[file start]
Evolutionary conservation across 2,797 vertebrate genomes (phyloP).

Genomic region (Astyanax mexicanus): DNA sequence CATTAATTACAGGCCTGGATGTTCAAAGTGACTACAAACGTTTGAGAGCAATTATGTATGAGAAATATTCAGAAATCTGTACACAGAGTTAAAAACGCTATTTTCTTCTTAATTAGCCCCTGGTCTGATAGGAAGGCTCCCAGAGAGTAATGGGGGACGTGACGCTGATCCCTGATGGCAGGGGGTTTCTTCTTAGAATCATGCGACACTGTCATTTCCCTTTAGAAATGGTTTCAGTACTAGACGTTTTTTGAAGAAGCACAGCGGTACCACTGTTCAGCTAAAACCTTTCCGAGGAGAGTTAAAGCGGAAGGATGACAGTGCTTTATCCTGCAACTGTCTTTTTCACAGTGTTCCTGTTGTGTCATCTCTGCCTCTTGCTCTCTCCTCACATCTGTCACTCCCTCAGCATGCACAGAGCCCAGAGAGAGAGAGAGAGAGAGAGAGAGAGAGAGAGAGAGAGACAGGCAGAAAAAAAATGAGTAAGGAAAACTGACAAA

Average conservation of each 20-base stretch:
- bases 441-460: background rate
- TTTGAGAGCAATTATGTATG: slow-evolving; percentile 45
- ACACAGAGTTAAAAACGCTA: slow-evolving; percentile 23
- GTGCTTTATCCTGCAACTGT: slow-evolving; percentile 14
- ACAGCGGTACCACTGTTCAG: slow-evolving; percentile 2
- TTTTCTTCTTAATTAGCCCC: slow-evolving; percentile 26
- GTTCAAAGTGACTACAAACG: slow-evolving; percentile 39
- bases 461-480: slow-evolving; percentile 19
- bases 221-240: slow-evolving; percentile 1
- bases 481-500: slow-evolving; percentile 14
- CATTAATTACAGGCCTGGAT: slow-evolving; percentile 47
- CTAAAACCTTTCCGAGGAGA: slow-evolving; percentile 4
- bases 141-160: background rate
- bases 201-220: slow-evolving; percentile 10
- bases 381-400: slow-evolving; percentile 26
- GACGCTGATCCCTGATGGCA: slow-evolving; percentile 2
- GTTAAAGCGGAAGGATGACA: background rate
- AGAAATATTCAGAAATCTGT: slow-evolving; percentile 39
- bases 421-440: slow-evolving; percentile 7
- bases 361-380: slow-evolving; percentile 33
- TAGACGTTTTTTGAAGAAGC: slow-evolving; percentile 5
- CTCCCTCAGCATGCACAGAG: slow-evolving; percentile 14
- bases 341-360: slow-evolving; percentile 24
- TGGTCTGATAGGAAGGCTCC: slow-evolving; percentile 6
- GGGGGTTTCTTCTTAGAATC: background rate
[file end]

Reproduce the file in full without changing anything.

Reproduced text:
Evolutionary conservation across 2,797 vertebrate genomes (phyloP).

Genomic region (Astyanax mexicanus): DNA sequence CATTAATTACAGGCCTGGATGTTCAAAGTGACTACAAACGTTTGAGAGCAATTATGTATGAGAAATATTCAGAAATCTGTACACAGAGTTAAAAACGCTATTTTCTTCTTAATTAGCCCCTGGTCTGATAGGAAGGCTCCCAGAGAGTAATGGGGGACGTGACGCTGATCCCTGATGGCAGGGGGTTTCTTCTTAGAATCATGCGACACTGTCATTTCCCTTTAGAAATGGTTTCAGTACTAGACGTTTTTTGAAGAAGCACAGCGGTACCACTGTTCAGCTAAAACCTTTCCGAGGAGAGTTAAAGCGGAAGGATGACAGTGCTTTATCCTGCAACTGTCTTTTTCACAGTGTTCCTGTTGTGTCATCTCTGCCTCTTGCTCTCTCCTCACATCTGTCACTCCCTCAGCATGCACAGAGCCCAGAGAGAGAGAGAGAGAGAGAGAGAGAGAGAGAGAGAGAGACAGGCAGAAAAAAAATGAGTAAGGAAAACTGACAAA

Average conservation of each 20-base stretch:
- bases 441-460: background rate
- TTTGAGAGCAATTATGTATG: slow-evolving; percentile 45
- ACACAGAGTTAAAAACGCTA: slow-evolving; percentile 23
- GTGCTTTATCCTGCAACTGT: slow-evolving; percentile 14
- ACAGCGGTACCACTGTTCAG: slow-evolving; percentile 2
- TTTTCTTCTTAATTAGCCCC: slow-evolving; percentile 26
- GTTCAAAGTGACTACAAACG: slow-evolving; percentile 39
- bases 461-480: slow-evolving; percentile 19
- bases 221-240: slow-evolving; percentile 1
- bases 481-500: slow-evolving; percentile 14
- CATTAATTACAGGCCTGGAT: slow-evolving; percentile 47
- CTAAAACCTTTCCGAGGAGA: slow-evolving; percentile 4
- bases 141-160: background rate
- bases 201-220: slow-evolving; percentile 10
- bases 381-400: slow-evolving; percentile 26
- GACGCTGATCCCTGATGGCA: slow-evolving; percentile 2
- GTTAAAGCGGAAGGATGACA: background rate
- AGAAATATTCAGAAATCTGT: slow-evolving; percentile 39
- bases 421-440: slow-evolving; percentile 7
- bases 361-380: slow-evolving; percentile 33
- TAGACGTTTTTTGAAGAAGC: slow-evolving; percentile 5
- CTCCCTCAGCATGCACAGAG: slow-evolving; percentile 14
- bases 341-360: slow-evolving; percentile 24
- TGGTCTGATAGGAAGGCTCC: slow-evolving; percentile 6
- GGGGGTTTCTTCTTAGAATC: background rate